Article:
In one room of the Museum of Archaeology and Anthropology sits a 55-pound ball of polished quartz, once in the possession of a Chinese empress and stolen from the Museum in 1988.
In the auditorium directly below, the man who brought it back explained his career investigating art crimes.
Robert Wittman, a former FBI special agent and leader in the bureau’s Art Crime Team, spoke at Harrison Auditorium last night as part of the University’s “Year of Proof.” His lecture focused on his 20 years working with the Philadelphia Field Division and later with the ACT.
Wittman explained that art crimes fall into one of three categories: theft, looting and forgery. Theft involves taking artifacts from a museum — the type of art crime that shows up most in exaggerated Hollywood depictions.
Looting, on the other hand, is stealing items out of their original environment, such as an archeological site.
Wittman emphasized that looting can be even more destructive than theft. Once a piece is removed from its context, “all of our scientific and archeological information is gone, and all we have is pretty baubles,” he said.
At one point during his career, Wittman investigated and uncovered a 2,000 year-old piece of Peruvian armor stolen from a tomb. The armor currently sits in a museum unaccompanied by any information, Wittman added, to dramatize the permanent effects of looting.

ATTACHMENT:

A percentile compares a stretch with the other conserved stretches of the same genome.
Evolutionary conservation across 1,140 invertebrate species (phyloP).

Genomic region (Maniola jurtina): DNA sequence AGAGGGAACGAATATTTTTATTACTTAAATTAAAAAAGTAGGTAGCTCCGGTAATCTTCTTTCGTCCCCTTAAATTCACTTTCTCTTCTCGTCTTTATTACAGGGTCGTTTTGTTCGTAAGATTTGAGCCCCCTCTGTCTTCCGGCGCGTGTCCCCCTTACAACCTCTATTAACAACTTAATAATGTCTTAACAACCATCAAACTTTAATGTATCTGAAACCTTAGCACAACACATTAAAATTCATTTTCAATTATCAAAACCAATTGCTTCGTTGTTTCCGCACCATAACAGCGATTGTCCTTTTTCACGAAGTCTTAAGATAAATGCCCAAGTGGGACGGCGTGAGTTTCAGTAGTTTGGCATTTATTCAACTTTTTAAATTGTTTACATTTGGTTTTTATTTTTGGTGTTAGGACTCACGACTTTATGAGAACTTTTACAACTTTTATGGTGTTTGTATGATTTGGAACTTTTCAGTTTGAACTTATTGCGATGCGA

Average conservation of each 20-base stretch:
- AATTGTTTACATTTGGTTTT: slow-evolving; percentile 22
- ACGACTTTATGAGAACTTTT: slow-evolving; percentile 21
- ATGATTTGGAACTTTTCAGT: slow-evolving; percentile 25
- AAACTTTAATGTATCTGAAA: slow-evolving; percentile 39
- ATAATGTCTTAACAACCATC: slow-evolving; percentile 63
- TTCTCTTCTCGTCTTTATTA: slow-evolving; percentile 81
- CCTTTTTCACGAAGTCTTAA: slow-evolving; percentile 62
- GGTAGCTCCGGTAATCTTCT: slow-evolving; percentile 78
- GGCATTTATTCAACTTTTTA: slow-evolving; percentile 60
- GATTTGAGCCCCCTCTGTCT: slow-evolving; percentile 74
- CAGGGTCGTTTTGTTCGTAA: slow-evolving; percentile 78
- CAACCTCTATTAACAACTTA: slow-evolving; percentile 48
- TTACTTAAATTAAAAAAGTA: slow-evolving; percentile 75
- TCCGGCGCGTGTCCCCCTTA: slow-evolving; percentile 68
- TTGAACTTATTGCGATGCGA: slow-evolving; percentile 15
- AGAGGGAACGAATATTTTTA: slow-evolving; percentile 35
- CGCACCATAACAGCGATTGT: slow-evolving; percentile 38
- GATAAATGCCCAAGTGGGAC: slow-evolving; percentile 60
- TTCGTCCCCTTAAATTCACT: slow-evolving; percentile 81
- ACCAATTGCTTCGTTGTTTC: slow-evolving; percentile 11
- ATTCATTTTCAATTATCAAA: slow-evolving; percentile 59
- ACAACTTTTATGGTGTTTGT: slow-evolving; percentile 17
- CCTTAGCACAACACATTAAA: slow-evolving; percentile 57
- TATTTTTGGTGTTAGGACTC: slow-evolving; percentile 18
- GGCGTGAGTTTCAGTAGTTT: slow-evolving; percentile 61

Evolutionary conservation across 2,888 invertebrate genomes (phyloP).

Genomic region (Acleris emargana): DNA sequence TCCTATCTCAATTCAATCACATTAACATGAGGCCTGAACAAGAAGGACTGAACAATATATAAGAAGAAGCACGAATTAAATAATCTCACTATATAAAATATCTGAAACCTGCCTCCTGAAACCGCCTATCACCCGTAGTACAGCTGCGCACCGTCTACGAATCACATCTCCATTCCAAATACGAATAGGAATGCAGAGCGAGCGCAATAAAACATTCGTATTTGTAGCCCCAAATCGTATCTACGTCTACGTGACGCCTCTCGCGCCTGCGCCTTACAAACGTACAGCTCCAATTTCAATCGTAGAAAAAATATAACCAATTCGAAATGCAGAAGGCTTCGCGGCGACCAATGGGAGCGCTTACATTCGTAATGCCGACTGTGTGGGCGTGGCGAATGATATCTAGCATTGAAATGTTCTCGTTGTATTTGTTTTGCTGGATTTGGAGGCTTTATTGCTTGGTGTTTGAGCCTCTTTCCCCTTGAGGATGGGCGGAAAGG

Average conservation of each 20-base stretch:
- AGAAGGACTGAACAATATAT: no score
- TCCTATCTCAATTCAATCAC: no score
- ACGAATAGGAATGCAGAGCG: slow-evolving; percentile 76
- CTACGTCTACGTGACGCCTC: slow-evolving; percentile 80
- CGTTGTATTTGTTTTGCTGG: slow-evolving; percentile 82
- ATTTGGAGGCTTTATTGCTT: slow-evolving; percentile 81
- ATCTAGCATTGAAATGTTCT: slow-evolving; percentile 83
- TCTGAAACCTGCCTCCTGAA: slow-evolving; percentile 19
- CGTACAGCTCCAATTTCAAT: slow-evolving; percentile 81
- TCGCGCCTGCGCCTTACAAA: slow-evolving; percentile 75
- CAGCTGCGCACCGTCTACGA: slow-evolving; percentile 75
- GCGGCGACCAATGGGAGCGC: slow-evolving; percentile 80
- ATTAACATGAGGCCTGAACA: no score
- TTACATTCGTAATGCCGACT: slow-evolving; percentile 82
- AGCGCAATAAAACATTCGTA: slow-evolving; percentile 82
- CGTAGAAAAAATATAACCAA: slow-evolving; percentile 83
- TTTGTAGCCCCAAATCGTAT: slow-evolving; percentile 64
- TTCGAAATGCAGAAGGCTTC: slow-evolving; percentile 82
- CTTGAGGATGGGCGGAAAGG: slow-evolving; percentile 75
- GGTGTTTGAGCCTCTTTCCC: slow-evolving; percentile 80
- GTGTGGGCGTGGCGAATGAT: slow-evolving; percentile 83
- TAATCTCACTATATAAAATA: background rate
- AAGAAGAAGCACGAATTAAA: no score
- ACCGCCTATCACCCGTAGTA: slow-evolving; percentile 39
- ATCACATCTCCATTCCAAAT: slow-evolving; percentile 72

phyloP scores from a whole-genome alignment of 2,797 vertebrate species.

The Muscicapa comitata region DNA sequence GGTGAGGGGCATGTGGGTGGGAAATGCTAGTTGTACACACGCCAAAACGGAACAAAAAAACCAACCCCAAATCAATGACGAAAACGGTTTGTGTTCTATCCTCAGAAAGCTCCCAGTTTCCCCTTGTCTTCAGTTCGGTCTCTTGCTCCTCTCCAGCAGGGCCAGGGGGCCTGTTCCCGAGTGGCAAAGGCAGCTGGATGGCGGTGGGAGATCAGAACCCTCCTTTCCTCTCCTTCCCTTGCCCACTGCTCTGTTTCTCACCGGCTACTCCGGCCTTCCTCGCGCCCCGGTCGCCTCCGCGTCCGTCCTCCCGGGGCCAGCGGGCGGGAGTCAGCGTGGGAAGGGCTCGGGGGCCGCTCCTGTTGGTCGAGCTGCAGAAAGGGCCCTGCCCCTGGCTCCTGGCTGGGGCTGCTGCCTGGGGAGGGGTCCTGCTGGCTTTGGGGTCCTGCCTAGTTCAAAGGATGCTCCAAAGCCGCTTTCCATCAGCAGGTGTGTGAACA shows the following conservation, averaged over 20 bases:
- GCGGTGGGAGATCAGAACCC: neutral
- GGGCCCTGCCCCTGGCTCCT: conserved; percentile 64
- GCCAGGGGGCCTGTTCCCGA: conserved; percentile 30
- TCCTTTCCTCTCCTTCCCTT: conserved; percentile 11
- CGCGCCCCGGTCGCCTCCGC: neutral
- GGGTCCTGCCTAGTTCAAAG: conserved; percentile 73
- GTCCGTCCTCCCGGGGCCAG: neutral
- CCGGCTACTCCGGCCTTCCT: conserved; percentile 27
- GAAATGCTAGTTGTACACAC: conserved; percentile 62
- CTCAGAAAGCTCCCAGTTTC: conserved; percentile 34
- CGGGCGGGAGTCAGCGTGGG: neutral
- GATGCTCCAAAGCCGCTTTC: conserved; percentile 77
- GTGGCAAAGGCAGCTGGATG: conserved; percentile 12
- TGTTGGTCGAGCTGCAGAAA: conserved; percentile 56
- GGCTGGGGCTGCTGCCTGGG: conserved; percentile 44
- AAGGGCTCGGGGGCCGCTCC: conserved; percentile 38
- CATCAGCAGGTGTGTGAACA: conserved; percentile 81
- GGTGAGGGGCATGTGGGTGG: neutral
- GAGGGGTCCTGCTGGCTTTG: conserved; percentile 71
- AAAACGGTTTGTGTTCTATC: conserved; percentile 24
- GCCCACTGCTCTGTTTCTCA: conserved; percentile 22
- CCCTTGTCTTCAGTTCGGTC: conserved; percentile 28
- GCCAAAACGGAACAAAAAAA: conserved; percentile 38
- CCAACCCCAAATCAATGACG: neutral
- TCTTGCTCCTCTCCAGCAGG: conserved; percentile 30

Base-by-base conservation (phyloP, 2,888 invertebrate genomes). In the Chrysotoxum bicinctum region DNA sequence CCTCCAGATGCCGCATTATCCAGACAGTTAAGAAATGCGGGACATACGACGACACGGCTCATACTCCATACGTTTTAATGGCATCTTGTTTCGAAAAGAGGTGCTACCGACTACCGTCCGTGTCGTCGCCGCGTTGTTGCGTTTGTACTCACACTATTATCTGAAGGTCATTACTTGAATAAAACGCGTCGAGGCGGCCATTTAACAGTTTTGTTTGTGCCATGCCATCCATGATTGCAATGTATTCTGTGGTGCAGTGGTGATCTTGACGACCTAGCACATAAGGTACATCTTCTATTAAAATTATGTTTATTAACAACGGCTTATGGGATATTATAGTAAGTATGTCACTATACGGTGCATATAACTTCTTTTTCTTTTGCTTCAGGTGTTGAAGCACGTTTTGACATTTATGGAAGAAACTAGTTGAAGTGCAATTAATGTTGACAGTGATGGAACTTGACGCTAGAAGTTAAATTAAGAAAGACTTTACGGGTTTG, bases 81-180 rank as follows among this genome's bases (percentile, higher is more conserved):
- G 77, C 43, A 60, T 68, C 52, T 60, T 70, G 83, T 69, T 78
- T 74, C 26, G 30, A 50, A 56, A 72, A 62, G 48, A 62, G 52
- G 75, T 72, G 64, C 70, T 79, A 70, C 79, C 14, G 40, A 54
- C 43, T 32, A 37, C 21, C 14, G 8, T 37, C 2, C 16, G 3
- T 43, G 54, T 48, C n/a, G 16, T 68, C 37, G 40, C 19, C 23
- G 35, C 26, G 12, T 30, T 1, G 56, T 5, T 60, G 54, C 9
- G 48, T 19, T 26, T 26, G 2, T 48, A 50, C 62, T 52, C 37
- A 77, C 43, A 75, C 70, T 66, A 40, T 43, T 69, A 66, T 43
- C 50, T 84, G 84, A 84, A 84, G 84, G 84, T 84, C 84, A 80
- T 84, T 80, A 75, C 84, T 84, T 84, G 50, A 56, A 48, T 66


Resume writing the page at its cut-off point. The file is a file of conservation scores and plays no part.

Forgery is misrepresenting the origins or creator of an artifact. In the 1980s, a man named Alfredo Martinez forged Jean-Michel Basquiat paintings on a massive scale. Martinez even created fake certifications of authenticity.
Frequently, it was the audacity of the thieves in Wittman’s stories that was the most incredible. In one instance, Wittman and his team were looking for three Civil War-era swords that had gone missing from the Philadelphia Historical Society. Their investigation led them to a man who had not three but nearly 200 individual artifacts. Each of the pieces had been smuggled out, at the rate of about one piece a day, by a Philadelphia Historical Society employee.
Many of Wittman’s anecdotes and lessons were drawn from his 2010 memoir, “Priceless: How I Went Undercover to Rescue the World’s Stolen Treasures.”
College freshman Bailey Scott said that she had been drawn to the talk because she “wanted to read his book and learn about the process of investigation in law, art and crime.”
While the pieces he recovered were sometimes worth millions of dollars, Wittman believes that they have value that isn’t readily quantified.
“It’s not just money, it’s our heritage,” he said. “Every time we lose an artifact, that’s something we’re letting our grandchildren down on.”